How To Win Quickly At Chess
Author: IM John Donaldson
143 Pages. Summit Publishing, 1991
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What’s in a game collection?
Now in my 20th year of teaching chess, more than ever I’m convinced most improving players bite off way more than they can chew. I’m no exception.
This applies to every area of chess, especially in selecting a coach or choosing which instructional materials to study.
Well-annotated, but not too well annotated!
There are plenty of game collections with dense notes by grandmasters, backed up with computer analysis … but do these “correct” books actually help most readers improve their play?
There’s nothing wrong with grandmaster commentary … but their notes are often written for very strong players. In the United States, only 2-3% of tournament players have ratings over 2000. I suspect things are similar in most countries.
Don’t be fooled by the title
How to Win Quickly at Chess is yet another example that the author makes a chess book, not the subject matter!
John Donaldson (born 1958) is an International Master (1983) and FIDE Senior Trainer (2020) who has captained the U.S. (Open) Olympiad team since 1986. He’s written dozens of books on all phases of the game, including a number of historical works. I could have justifiably included him in my Great Chess Authors series, and in hindsight maybe I should have.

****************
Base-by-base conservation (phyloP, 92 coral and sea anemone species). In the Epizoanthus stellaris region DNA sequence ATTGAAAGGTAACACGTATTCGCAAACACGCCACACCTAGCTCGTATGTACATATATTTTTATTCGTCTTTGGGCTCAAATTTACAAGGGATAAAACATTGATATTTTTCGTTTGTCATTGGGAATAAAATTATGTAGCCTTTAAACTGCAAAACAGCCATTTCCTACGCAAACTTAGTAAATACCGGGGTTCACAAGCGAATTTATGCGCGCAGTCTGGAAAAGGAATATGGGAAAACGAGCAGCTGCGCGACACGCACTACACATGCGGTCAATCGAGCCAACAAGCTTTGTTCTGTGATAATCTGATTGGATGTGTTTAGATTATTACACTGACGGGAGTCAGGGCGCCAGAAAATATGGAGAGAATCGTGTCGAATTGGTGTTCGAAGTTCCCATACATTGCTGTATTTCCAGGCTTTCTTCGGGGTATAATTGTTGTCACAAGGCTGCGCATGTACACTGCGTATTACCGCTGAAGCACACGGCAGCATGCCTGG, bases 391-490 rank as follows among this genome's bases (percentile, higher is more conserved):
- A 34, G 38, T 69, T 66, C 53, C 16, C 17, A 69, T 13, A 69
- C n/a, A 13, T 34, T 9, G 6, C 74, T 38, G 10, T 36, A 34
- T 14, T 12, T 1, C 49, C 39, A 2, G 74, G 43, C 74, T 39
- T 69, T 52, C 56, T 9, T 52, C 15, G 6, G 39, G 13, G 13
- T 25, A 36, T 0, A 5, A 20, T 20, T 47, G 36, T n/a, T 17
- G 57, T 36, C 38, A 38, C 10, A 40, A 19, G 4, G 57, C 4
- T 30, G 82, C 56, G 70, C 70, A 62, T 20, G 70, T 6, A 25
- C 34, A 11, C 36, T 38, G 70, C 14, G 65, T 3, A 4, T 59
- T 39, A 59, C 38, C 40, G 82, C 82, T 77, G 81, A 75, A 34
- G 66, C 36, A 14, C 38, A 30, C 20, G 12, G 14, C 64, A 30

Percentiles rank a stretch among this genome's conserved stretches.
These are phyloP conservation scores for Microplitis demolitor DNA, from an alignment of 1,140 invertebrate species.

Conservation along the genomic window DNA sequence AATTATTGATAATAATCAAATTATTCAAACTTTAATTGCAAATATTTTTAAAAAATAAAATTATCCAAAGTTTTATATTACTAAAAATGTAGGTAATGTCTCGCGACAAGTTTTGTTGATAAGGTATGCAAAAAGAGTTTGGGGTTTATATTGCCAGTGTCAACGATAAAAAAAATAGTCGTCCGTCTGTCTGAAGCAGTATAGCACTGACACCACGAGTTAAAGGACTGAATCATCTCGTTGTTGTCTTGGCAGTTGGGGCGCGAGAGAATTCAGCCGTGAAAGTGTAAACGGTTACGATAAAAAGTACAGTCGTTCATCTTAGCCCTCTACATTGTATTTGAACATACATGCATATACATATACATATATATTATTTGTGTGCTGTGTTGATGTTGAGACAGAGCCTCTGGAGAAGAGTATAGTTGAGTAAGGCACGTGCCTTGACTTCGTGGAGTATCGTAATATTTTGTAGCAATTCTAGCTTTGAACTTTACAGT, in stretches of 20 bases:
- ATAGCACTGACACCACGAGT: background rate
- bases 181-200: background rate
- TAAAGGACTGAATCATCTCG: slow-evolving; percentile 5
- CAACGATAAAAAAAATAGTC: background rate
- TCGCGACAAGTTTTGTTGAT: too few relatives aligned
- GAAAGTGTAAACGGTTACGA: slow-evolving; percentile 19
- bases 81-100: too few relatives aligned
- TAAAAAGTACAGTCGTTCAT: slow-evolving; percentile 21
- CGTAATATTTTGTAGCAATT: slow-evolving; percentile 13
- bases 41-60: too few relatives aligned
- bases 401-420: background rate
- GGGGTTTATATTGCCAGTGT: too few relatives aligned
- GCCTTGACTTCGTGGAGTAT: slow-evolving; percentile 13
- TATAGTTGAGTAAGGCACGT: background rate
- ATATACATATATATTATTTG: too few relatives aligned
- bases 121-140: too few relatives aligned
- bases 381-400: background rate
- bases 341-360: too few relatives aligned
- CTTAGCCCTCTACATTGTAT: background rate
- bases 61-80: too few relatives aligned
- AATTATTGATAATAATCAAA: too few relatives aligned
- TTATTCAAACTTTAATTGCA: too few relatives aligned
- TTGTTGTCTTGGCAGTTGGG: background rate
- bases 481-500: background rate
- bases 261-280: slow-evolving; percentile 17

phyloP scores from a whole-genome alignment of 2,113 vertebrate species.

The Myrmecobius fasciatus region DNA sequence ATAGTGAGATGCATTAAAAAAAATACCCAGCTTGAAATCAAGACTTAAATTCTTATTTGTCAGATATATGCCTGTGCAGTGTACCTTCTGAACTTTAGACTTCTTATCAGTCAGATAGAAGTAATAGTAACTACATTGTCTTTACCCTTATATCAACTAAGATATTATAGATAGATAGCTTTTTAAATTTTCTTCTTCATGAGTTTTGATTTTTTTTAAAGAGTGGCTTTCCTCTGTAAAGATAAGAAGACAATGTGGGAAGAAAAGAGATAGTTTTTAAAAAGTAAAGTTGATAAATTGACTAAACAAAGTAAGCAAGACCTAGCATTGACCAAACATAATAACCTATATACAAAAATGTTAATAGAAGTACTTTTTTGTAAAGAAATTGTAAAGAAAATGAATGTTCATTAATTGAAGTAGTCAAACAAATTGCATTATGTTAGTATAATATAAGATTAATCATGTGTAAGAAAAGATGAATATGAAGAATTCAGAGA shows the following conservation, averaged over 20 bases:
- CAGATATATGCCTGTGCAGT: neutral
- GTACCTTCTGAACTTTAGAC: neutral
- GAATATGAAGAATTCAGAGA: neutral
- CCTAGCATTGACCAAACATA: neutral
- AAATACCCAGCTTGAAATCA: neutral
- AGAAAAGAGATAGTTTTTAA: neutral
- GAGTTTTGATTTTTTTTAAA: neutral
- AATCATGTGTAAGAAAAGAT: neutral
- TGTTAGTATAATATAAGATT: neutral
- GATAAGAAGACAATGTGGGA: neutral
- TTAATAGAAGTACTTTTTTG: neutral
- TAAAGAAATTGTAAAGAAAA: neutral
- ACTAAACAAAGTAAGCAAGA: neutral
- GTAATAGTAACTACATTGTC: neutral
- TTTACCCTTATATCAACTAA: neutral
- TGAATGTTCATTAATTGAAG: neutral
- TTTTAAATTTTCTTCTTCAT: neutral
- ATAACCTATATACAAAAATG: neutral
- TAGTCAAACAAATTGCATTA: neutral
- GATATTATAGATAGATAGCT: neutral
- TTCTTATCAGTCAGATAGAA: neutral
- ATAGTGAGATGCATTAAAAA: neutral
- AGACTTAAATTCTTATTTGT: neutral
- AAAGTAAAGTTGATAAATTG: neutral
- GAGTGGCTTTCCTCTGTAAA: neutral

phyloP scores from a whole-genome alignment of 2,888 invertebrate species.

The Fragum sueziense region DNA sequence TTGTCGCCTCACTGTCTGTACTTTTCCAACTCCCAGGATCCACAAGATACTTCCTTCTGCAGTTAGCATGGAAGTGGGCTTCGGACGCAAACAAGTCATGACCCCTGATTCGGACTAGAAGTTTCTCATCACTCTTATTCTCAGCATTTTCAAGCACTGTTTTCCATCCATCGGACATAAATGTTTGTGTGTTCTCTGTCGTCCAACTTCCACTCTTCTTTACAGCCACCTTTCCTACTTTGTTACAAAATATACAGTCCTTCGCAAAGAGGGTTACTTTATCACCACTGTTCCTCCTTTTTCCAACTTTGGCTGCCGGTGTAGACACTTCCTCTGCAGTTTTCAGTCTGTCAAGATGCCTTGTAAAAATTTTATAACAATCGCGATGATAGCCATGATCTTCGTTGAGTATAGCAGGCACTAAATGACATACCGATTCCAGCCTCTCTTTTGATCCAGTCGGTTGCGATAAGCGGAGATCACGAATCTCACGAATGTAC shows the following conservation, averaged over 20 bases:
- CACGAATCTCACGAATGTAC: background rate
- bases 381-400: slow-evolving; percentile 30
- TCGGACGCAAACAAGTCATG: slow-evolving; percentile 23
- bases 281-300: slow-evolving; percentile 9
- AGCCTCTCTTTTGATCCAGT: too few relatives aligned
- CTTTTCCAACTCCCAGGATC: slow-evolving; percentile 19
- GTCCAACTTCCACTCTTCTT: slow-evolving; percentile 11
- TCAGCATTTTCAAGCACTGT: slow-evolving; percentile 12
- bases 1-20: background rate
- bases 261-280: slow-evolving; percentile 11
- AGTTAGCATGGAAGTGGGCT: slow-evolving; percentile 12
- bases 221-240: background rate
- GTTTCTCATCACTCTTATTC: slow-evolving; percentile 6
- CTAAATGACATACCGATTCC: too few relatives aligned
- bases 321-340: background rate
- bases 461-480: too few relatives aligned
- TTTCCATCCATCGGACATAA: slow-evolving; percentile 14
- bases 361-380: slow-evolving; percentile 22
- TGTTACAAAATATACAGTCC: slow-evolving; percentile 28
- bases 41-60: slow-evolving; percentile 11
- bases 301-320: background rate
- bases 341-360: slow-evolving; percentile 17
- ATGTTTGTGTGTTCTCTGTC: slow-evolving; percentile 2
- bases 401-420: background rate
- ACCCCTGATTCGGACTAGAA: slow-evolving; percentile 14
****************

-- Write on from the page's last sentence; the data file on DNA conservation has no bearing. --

Miniature collections can be fun, but often feature “gimmicky” chess and lack instructional value. Not this one!
Donaldson defines a “miniature” as a game that ends in under 21 moves, and gives 76 examples, one to four pages each, in these chapters:
Chapter One: History Repeats Itself [games 1-9]
Chapter Two: King Pawn [games 10-28]
Chapter Three: Queen Pawn [games 11-48]
Chapter Four: English and King’s Indian Attack [games 49-57]
Chapter Five: Perpetuals [games 58-70]
Super Short Games [games 71-76]
Chapter One features games where multiple victims fell pray to the same (or nearly the same) opening pitfalls.
Chapters Two, Three, and Four feature miniatures divided by opening family; within each chapter, the games are sorted by ECO code.
Chapter Five features short games drawn by repetition or perpetual check. There are a couple of well-known examples, but most you are not likely to have seen.
Super Short Games is just what it sounds like; included is the backstory to the infamous Zapata—Anand game from Biel 1988.
How to Win Quickly at Chess is not a must-buy, but it is a fine modern game collection for the improving player. At 2000+, I myself picked up some useful ideas. Leave the dense tomes behind; get easy-to-read volumes like this one by serious authors that contain excellent instructional content.